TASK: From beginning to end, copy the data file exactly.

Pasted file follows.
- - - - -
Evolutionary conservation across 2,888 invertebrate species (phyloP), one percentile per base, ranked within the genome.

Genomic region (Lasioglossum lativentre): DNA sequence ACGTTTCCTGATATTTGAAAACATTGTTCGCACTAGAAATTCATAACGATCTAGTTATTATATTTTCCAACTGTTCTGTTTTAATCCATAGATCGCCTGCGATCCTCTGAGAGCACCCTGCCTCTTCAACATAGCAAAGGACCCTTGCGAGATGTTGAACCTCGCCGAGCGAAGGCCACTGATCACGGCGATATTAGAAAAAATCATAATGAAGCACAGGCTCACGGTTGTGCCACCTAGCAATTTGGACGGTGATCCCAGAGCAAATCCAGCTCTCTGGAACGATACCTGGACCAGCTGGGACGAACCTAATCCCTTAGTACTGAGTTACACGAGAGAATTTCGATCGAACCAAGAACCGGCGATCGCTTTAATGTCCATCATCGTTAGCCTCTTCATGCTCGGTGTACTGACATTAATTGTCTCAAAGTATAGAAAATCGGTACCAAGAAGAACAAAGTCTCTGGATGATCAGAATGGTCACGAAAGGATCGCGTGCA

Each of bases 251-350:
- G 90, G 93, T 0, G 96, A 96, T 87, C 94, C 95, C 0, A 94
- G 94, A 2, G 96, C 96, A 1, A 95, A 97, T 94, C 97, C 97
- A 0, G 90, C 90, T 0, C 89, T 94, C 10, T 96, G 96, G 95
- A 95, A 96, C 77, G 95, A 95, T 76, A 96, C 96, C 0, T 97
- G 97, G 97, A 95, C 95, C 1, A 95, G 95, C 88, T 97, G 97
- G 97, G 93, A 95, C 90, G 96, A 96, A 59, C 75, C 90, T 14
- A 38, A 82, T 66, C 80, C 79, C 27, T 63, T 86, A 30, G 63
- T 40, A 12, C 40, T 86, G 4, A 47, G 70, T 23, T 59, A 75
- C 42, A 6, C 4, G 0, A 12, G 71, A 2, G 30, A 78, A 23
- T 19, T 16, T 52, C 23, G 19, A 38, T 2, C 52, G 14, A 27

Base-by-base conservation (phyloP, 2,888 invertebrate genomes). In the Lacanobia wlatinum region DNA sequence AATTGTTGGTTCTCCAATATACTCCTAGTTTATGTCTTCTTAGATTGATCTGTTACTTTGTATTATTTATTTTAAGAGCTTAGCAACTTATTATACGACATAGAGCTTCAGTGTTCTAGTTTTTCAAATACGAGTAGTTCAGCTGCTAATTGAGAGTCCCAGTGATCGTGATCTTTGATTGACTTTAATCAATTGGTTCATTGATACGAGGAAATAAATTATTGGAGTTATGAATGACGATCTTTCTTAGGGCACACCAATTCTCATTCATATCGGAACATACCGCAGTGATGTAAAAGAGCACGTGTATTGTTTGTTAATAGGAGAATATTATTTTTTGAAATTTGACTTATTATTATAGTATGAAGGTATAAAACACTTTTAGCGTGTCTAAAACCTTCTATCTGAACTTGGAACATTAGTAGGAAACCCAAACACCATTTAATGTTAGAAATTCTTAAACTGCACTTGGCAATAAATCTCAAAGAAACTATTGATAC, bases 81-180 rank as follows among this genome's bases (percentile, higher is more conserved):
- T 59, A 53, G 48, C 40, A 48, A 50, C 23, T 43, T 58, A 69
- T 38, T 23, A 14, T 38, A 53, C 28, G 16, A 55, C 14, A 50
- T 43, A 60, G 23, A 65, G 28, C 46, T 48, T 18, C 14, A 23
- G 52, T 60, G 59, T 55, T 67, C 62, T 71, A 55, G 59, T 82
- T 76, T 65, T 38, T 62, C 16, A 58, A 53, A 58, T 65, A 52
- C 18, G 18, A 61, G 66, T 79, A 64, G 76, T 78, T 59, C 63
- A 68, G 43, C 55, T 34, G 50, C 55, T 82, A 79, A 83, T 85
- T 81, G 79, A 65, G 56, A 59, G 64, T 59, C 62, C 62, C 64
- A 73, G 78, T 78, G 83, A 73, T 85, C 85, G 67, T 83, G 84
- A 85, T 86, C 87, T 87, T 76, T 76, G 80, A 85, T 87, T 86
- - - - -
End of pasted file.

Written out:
Evolutionary conservation across 2,888 invertebrate species (phyloP), one percentile per base, ranked within the genome.

Genomic region (Lasioglossum lativentre): DNA sequence ACGTTTCCTGATATTTGAAAACATTGTTCGCACTAGAAATTCATAACGATCTAGTTATTATATTTTCCAACTGTTCTGTTTTAATCCATAGATCGCCTGCGATCCTCTGAGAGCACCCTGCCTCTTCAACATAGCAAAGGACCCTTGCGAGATGTTGAACCTCGCCGAGCGAAGGCCACTGATCACGGCGATATTAGAAAAAATCATAATGAAGCACAGGCTCACGGTTGTGCCACCTAGCAATTTGGACGGTGATCCCAGAGCAAATCCAGCTCTCTGGAACGATACCTGGACCAGCTGGGACGAACCTAATCCCTTAGTACTGAGTTACACGAGAGAATTTCGATCGAACCAAGAACCGGCGATCGCTTTAATGTCCATCATCGTTAGCCTCTTCATGCTCGGTGTACTGACATTAATTGTCTCAAAGTATAGAAAATCGGTACCAAGAAGAACAAAGTCTCTGGATGATCAGAATGGTCACGAAAGGATCGCGTGCA

Each of bases 251-350:
- G 90, G 93, T 0, G 96, A 96, T 87, C 94, C 95, C 0, A 94
- G 94, A 2, G 96, C 96, A 1, A 95, A 97, T 94, C 97, C 97
- A 0, G 90, C 90, T 0, C 89, T 94, C 10, T 96, G 96, G 95
- A 95, A 96, C 77, G 95, A 95, T 76, A 96, C 96, C 0, T 97
- G 97, G 97, A 95, C 95, C 1, A 95, G 95, C 88, T 97, G 97
- G 97, G 93, A 95, C 90, G 96, A 96, A 59, C 75, C 90, T 14
- A 38, A 82, T 66, C 80, C 79, C 27, T 63, T 86, A 30, G 63
- T 40, A 12, C 40, T 86, G 4, A 47, G 70, T 23, T 59, A 75
- C 42, A 6, C 4, G 0, A 12, G 71, A 2, G 30, A 78, A 23
- T 19, T 16, T 52, C 23, G 19, A 38, T 2, C 52, G 14, A 27

Base-by-base conservation (phyloP, 2,888 invertebrate genomes). In the Lacanobia wlatinum region DNA sequence AATTGTTGGTTCTCCAATATACTCCTAGTTTATGTCTTCTTAGATTGATCTGTTACTTTGTATTATTTATTTTAAGAGCTTAGCAACTTATTATACGACATAGAGCTTCAGTGTTCTAGTTTTTCAAATACGAGTAGTTCAGCTGCTAATTGAGAGTCCCAGTGATCGTGATCTTTGATTGACTTTAATCAATTGGTTCATTGATACGAGGAAATAAATTATTGGAGTTATGAATGACGATCTTTCTTAGGGCACACCAATTCTCATTCATATCGGAACATACCGCAGTGATGTAAAAGAGCACGTGTATTGTTTGTTAATAGGAGAATATTATTTTTTGAAATTTGACTTATTATTATAGTATGAAGGTATAAAACACTTTTAGCGTGTCTAAAACCTTCTATCTGAACTTGGAACATTAGTAGGAAACCCAAACACCATTTAATGTTAGAAATTCTTAAACTGCACTTGGCAATAAATCTCAAAGAAACTATTGATAC, bases 81-180 rank as follows among this genome's bases (percentile, higher is more conserved):
- T 59, A 53, G 48, C 40, A 48, A 50, C 23, T 43, T 58, A 69
- T 38, T 23, A 14, T 38, A 53, C 28, G 16, A 55, C 14, A 50
- T 43, A 60, G 23, A 65, G 28, C 46, T 48, T 18, C 14, A 23
- G 52, T 60, G 59, T 55, T 67, C 62, T 71, A 55, G 59, T 82
- T 76, T 65, T 38, T 62, C 16, A 58, A 53, A 58, T 65, A 52
- C 18, G 18, A 61, G 66, T 79, A 64, G 76, T 78, T 59, C 63
- A 68, G 43, C 55, T 34, G 50, C 55, T 82, A 79, A 83, T 85
- T 81, G 79, A 65, G 56, A 59, G 64, T 59, C 62, C 62, C 64
- A 73, G 78, T 78, G 83, A 73, T 85, C 85, G 67, T 83, G 84
- A 85, T 86, C 87, T 87, T 76, T 76, G 80, A 85, T 87, T 86